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Charlie Glahe WIN Broomfield

How agents are using social media to boost business

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With the real estate market becoming more competitive than ever, agents need to use any tool possible to their advantage. With the recent trend of young, tech-savvy Millennials joining the homebuying market, some industry professionals are utilizing the new generation's favorite tools for social engagement with great results. Even ancillary real estate companies, including home inspection services, could get in on the action. If you or your managers are still skeptical on how 140 characters or a 10 second video can lead to home sales, look no further than these real estate innovators who are shaking things up with social media.

Expanding on the basics
If you or your agency isn't already using some form of social media, whether it's Facebook, Twitter, Youtube or Pinterest, chances are you're already behind the pack. According to a 2014 survey of realtors by Realtor.org, 91 percent reported some form of social media use, up from only 33 percent just six years prior. A testament to the swiftness with which social media preferences change, this survey did not include Instagram or Snapchat, which have become two of the most popular social apps in just the last couple of years. With a huge number of people using these websites and phone apps, real estate agents can tap into a massive audience and broadcast new listings and photos. These platforms also make it easy to engage with potential or current clients in a casual yet meaningful way.

Numbers game
The statistics on social media don't lie: Realtors who work to create a strong presence on these sites will reap the rewards. According to data compiled by social media company Sprout Social, real estate is the second biggest market for inbound engagement relative to the size of its audience. At the same time, real estate was measured as having only the 13th highest response rate. This means that real estate agents who commit to an active presence on social media will likely get a leg up on their competition, who may not be taking these websites as seriously as they should.

Staying specific
Each social media platform can be used in different ways, especially since one may attract different types of users than others. Instagram and Pinterest are more visually-based and tend to be used to post high-quality photos. Agents hope these will serve as eye candy for potential buyers. Twitter and Facebook, though, are more news and engagement-driven. Agents may find these both useful to share brief news and updates about their business. A relatively new app like Snapchat fills a more vague niche.

One realtor, Victor Quiroz of Berkshire Hathaway HomeServices California Properties, has begun experimenting with Snapchat to share more casual content, according to an interview with U.S. News and World Report. Instead of using the app for purely promotional purposes, Quiroz has found utility in Snapchat for more inventive uses.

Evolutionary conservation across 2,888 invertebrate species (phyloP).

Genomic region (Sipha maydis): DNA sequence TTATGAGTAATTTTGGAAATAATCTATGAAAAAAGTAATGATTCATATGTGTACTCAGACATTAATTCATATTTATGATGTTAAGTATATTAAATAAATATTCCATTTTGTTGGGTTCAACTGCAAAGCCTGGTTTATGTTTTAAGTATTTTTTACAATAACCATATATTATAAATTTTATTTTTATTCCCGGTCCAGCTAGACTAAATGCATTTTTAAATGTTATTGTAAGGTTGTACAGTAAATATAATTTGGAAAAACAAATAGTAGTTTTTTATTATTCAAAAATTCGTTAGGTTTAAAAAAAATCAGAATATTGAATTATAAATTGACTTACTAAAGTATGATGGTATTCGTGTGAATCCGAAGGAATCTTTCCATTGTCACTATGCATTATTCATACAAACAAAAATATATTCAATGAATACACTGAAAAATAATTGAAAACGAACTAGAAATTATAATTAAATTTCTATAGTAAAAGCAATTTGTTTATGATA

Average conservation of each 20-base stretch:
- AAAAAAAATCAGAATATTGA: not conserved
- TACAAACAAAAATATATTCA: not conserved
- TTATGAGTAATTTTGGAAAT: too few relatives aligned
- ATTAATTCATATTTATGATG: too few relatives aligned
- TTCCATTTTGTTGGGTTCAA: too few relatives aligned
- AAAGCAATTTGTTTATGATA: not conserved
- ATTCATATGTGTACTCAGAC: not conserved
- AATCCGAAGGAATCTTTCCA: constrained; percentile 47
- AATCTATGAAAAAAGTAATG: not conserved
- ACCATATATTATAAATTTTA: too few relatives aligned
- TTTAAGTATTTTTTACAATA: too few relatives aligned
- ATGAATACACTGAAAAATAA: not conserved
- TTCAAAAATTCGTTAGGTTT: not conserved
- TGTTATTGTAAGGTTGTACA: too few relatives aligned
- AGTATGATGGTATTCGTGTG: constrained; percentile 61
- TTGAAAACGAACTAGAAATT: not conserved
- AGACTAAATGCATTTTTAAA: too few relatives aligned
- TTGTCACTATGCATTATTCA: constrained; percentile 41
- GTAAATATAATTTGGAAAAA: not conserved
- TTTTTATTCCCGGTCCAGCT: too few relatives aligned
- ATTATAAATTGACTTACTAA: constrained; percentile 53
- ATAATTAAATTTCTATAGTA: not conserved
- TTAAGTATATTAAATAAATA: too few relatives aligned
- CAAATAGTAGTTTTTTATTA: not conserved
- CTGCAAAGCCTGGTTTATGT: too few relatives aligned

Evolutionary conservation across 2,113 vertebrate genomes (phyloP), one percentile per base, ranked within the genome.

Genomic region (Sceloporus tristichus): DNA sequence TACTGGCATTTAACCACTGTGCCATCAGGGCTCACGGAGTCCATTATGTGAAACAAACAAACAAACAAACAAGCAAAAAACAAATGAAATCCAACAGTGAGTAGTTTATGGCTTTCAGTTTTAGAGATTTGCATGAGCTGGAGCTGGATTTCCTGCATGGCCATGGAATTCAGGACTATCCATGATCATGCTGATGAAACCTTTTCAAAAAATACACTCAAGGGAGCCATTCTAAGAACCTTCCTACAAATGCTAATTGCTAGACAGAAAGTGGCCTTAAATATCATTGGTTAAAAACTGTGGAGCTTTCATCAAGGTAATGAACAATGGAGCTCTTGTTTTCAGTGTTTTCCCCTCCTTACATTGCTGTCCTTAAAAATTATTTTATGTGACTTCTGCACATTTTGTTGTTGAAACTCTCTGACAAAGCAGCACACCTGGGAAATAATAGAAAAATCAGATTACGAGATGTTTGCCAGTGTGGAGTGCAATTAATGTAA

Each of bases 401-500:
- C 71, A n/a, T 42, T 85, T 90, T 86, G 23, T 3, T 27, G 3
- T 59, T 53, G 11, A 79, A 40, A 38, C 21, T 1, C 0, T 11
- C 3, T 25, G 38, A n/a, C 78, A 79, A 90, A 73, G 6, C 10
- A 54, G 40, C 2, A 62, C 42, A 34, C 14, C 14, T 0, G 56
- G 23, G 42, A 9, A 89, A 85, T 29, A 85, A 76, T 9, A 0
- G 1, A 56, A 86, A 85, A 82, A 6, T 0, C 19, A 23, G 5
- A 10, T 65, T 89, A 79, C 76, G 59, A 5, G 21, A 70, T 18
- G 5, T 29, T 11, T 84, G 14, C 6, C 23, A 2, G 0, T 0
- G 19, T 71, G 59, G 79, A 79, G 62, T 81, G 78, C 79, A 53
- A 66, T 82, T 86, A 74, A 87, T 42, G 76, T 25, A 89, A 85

"It's not just about promoting the brand and being authentic," Quiroz said. "You have to be a little creative."

While he also uses more traditional social media platforms like Facebook, Quiroz has built up an audience of 150 followers on Snapchat, who watch his creative "stories" that consist of short video clips and images of his time on the job. This is following in the footsteps of major brands like Taco Bell and Disney, who have found success catering to younger audiences through more casual engagement on Snapchat. For agents who enjoy a creative challenge, this could be the next frontier in promotion. Even though Quiroz says he hasn&##039;t closed a deal using the app yet, he hopes to be able to say that soon.

Creating a conversation
While social media can garner more attention than traditional print or TV ads in many cases, agents who use it purely for those reasons are missing out on something even more valuable. Realtor.com offered a variety of advanced tips for growing and tapping into the huge potential that social media presents to real estate agents. The main idea separating social media from other forms of advertisement is the promise of engagement. Instead of just sharing photos, use them to tell stories, as Realtor.com suggested. A brief anecdote about the realtor-weary couple who used your services as a last resort to find the home of their dreams will garner exponentially more attention than the photo of them in front of a "for sale" sign. Contests and raffle drawings take on a new flavor of excitement when followers can keep up with them directly from their Twitter or Facebook feeds. You could even use these platforms to get direct, honest and prompt feedback from past or potential customers that will help your business improve and target new opportunities.

With this rapidly-growing new field, the rules of real estate marketing have changed for good. If you're not doing all you can to create an engaging presence on Twitter, Facebook, Instagram and even Snapchat, you may be missing out on much more than cute cat pictures​.